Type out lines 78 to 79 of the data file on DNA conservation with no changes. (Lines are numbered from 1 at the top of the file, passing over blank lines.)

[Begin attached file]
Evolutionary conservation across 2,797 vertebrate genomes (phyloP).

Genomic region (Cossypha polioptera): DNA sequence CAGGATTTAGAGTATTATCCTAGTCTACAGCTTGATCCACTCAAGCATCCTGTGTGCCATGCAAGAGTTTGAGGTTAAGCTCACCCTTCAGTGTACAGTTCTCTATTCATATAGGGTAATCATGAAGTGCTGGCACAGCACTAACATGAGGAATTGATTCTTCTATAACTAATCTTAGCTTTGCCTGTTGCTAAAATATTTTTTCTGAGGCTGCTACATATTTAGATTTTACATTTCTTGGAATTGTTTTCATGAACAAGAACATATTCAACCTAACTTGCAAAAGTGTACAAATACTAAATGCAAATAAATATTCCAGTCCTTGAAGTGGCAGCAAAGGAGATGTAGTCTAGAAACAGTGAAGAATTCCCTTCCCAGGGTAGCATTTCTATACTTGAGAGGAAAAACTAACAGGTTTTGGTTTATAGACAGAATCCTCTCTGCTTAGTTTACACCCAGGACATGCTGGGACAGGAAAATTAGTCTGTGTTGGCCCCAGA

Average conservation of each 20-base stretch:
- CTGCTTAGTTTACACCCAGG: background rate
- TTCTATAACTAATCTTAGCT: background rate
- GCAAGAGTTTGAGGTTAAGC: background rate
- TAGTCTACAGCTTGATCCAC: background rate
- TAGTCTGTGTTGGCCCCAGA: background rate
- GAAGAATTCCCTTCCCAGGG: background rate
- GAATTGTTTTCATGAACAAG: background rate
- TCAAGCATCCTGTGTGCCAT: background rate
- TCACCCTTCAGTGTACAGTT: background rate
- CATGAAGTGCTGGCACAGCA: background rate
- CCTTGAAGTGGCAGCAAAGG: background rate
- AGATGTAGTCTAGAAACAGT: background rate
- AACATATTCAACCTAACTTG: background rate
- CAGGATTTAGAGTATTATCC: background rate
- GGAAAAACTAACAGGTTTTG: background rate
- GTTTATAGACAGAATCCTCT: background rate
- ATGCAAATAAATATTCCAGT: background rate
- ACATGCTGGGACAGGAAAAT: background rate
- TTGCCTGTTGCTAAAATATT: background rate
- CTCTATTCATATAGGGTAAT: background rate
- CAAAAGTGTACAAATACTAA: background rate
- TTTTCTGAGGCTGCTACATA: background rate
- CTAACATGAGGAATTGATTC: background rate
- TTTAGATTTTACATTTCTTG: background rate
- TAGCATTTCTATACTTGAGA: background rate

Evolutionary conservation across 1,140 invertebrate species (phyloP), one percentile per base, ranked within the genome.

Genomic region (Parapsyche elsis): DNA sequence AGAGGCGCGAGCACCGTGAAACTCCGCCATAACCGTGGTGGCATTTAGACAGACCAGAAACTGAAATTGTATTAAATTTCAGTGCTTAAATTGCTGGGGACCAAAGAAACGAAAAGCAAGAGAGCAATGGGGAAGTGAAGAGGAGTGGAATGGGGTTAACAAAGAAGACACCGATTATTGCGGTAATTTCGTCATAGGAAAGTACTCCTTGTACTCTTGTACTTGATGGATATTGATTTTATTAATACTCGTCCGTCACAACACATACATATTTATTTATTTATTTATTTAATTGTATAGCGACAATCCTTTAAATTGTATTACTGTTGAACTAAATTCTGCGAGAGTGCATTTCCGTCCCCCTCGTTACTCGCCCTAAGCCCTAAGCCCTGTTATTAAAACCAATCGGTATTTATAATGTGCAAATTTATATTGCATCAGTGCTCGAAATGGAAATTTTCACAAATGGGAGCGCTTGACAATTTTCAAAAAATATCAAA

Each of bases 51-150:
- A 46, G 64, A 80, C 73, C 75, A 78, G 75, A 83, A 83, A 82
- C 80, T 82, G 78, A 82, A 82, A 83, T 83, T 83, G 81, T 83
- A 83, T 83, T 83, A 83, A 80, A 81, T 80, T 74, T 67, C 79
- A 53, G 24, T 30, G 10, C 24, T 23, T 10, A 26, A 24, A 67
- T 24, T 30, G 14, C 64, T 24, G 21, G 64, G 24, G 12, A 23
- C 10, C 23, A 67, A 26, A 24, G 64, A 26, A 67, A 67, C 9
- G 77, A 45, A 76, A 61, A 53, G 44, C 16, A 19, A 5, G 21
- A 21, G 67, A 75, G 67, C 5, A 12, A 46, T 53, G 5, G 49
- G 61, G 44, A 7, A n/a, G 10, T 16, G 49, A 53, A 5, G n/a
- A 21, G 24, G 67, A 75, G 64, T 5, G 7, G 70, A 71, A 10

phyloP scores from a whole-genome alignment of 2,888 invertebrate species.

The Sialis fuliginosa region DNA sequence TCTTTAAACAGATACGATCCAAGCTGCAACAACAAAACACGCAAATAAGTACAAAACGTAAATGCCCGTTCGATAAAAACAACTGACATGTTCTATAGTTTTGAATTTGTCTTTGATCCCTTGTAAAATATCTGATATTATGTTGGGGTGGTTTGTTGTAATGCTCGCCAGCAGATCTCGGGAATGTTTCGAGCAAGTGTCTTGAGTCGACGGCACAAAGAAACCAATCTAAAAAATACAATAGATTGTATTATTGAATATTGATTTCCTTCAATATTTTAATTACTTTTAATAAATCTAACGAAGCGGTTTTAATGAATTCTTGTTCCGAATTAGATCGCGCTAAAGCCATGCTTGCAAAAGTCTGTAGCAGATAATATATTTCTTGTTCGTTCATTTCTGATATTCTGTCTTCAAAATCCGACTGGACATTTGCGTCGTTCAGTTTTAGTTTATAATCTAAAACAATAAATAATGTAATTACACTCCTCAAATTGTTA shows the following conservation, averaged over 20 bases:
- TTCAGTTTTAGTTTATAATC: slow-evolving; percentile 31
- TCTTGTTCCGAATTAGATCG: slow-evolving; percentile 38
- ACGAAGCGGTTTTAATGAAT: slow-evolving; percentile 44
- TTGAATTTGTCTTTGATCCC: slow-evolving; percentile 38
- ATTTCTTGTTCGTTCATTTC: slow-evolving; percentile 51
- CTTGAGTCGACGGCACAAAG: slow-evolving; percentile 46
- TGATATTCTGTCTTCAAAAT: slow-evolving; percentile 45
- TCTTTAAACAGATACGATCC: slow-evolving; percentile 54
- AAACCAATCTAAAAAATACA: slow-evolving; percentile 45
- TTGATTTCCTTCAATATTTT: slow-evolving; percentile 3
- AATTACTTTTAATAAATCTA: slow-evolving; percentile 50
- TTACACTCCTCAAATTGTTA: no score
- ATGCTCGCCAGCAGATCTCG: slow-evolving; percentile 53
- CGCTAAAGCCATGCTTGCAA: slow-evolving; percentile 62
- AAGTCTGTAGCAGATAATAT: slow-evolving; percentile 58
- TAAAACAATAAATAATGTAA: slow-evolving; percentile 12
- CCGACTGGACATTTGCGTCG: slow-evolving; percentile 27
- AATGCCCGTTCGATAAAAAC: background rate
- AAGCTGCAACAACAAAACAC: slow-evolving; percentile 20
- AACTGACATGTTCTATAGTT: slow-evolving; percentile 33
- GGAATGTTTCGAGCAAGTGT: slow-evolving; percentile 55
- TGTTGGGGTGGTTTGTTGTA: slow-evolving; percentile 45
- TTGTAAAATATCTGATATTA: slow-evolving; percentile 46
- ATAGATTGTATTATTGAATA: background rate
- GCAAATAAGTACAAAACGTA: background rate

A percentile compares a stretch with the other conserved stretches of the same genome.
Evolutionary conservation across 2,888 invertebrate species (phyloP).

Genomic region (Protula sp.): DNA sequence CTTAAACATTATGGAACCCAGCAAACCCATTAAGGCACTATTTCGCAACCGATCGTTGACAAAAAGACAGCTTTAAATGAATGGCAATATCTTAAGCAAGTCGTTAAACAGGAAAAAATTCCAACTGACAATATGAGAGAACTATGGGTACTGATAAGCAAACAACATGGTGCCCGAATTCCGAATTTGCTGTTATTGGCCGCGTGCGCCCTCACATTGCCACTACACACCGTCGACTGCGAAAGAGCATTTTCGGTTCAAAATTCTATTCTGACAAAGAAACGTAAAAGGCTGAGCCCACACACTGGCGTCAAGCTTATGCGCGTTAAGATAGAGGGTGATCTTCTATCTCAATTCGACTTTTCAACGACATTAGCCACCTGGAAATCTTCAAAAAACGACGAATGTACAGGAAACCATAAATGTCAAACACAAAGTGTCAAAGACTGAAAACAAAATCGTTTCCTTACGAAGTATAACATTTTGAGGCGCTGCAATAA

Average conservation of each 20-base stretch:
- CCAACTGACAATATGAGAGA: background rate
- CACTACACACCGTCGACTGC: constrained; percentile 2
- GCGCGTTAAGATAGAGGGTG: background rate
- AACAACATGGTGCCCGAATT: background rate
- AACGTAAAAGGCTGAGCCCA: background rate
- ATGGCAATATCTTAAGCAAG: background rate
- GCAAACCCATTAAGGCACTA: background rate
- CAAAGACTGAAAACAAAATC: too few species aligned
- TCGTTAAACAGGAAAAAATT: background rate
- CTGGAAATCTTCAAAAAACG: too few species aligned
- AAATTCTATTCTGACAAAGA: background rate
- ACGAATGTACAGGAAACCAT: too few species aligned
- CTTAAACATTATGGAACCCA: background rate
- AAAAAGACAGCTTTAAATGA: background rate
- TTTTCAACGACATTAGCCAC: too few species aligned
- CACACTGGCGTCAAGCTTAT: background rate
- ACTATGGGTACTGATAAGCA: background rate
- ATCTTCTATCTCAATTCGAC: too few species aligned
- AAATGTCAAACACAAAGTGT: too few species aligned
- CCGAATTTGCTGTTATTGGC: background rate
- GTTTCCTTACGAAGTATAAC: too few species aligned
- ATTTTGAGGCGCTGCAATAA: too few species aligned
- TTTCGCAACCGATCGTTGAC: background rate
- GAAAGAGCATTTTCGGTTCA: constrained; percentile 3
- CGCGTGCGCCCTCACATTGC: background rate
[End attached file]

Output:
- ATGGCAATATCTTAAGCAAG: background rate
- GCAAACCCATTAAGGCACTA: background rate